The Brain and Music

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Music Enters Brain through 8th Cranial Nerve

October 16th, 2015 · how the brain works, music and the brain

The topic of music and the brain is endlessly fascinating to me!  If we could only really understand the power of music to improve not only our health, but our entire lives, the greatest labs on the planet would be working on this around the clock.  Of course, this is not happening around the clock, but it is finally happening a lot more often than it was even fifty years ago.

Neuroscientists and neuromusicologists are investigating all kinds of exciting phenomena in illness, wellness and greatly improved quality of life.  We all know that certain music can make us feel ecstatically happy, devastatingly sad, fantastically energized,  and superbly relaxed!!  And the music that does this will vary from person to person!  That is why those of us in the fields of music medicine or music therapy or music healing or sound healing, know that letting the patient choose their preferred music is so important.

But how does the music enter the brain?  Well, the exact location is the 8th cranial nerve, but there’s so much more fascinating information to learn about this.  Recently, an article appeared that looks at all the benefits of music on stress management and concluded that

The kids listen 15 minutes a day, five days a week.

Alexis Obeldobel, 7, says, “I like the sound of the instruments.”

Her Mom says it works for her three children who are using the program.

“I can tell the behavior, they’re much calmer and more focused when they do listen,” she said.

Damien Maine, 7, also likes to listen. His mom, Jennifer, loves the program.

She says, “He’s actually able to sit down and focus on something and deal with outside noises and not have a problem thinking, listening and writing.”

“The Listening Program” works for adults, too, whether they want to improve executive function or reduce stress.

Dantry, who uses it for the kids she helps at the school, tried it herself.

“I know for me, I’m a high stress person, and it made me a lot more calm, able to deal with things on a daily basis easier than I typically would,” she said.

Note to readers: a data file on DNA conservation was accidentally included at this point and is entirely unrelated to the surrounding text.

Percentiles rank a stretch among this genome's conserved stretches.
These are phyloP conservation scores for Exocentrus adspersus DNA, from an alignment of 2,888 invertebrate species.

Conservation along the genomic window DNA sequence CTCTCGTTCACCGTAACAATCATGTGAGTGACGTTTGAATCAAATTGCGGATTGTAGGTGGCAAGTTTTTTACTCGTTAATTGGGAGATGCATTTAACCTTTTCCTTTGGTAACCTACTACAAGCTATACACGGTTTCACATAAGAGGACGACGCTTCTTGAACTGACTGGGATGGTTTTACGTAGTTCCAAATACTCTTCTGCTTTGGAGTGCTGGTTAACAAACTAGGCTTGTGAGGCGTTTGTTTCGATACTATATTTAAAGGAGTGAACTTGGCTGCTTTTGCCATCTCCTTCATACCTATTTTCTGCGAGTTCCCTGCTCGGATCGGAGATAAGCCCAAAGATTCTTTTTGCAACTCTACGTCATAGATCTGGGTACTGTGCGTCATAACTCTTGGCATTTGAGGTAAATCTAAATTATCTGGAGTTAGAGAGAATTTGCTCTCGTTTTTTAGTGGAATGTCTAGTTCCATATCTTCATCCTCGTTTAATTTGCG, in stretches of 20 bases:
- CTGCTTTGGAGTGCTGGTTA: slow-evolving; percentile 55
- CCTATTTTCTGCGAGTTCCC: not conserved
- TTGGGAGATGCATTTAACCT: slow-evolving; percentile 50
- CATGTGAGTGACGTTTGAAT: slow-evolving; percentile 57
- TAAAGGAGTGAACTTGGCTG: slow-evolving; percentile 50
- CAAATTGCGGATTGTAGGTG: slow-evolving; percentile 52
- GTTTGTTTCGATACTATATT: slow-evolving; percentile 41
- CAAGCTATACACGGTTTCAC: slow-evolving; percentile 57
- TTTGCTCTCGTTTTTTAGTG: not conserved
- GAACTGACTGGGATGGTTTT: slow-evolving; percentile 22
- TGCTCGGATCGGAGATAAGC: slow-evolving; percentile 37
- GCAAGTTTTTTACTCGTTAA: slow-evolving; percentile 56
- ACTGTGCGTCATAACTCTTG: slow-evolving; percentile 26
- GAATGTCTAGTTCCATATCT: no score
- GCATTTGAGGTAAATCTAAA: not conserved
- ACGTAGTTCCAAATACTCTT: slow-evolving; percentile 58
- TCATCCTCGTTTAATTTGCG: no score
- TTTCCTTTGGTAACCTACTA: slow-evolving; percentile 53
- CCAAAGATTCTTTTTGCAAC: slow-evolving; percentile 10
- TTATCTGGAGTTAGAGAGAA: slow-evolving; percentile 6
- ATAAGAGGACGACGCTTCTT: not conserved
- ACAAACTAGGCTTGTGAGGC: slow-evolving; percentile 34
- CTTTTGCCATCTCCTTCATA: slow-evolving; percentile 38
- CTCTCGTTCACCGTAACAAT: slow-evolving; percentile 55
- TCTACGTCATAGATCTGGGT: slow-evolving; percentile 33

The Listening program is based in Salt Lake City, Utah, and is used across the country and must be through a licensed and trained occupational therapist.

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More about how music affects brain plasticity

September 30th, 2015 · how the brain works, music and the brain

First of all, let’s take a look at the definition of brain plasticity.  According to Wikipedia:

Neuroplasticity, also known as brain plasticity, is an umbrella term that encompasses both synaptic plasticity and non-synaptic plasticity—it refers to changes in neural pathways and synapses due to changes in behavior, environment, neural processes, thinking, and emotions – as well as to changes resulting from bodily injury.[1] The concept of neuroplasticity has replaced the formerly-held position that the brain is a physiologically static organ, and explores how – and in which ways – the brain changes in the course of a lifetime.[2]

Neuroplasticity occurs on a variety of levels, ranging from cellular changes (due to learning) to large-scale changes involved in cortical remapping in response to injury. The role of neuroplasticity is widely recognized[by whom?] in healthy development, learning, memory, and recovery from brain damage. During most of the 20th century, neuroscientists maintained a scientific consensus that brain structure was relatively immutable after a critical period during early childhood. This belief has been challenged by findings revealing that many aspects of the brain remain plastic even into adulthood.[3]

How can music affect brain plasticity?  As you see above, neuroscientists formerly believed that the brain was static and could not change.  Now we know that that is not true!  The brain can definitely change and music can play a significant role in that.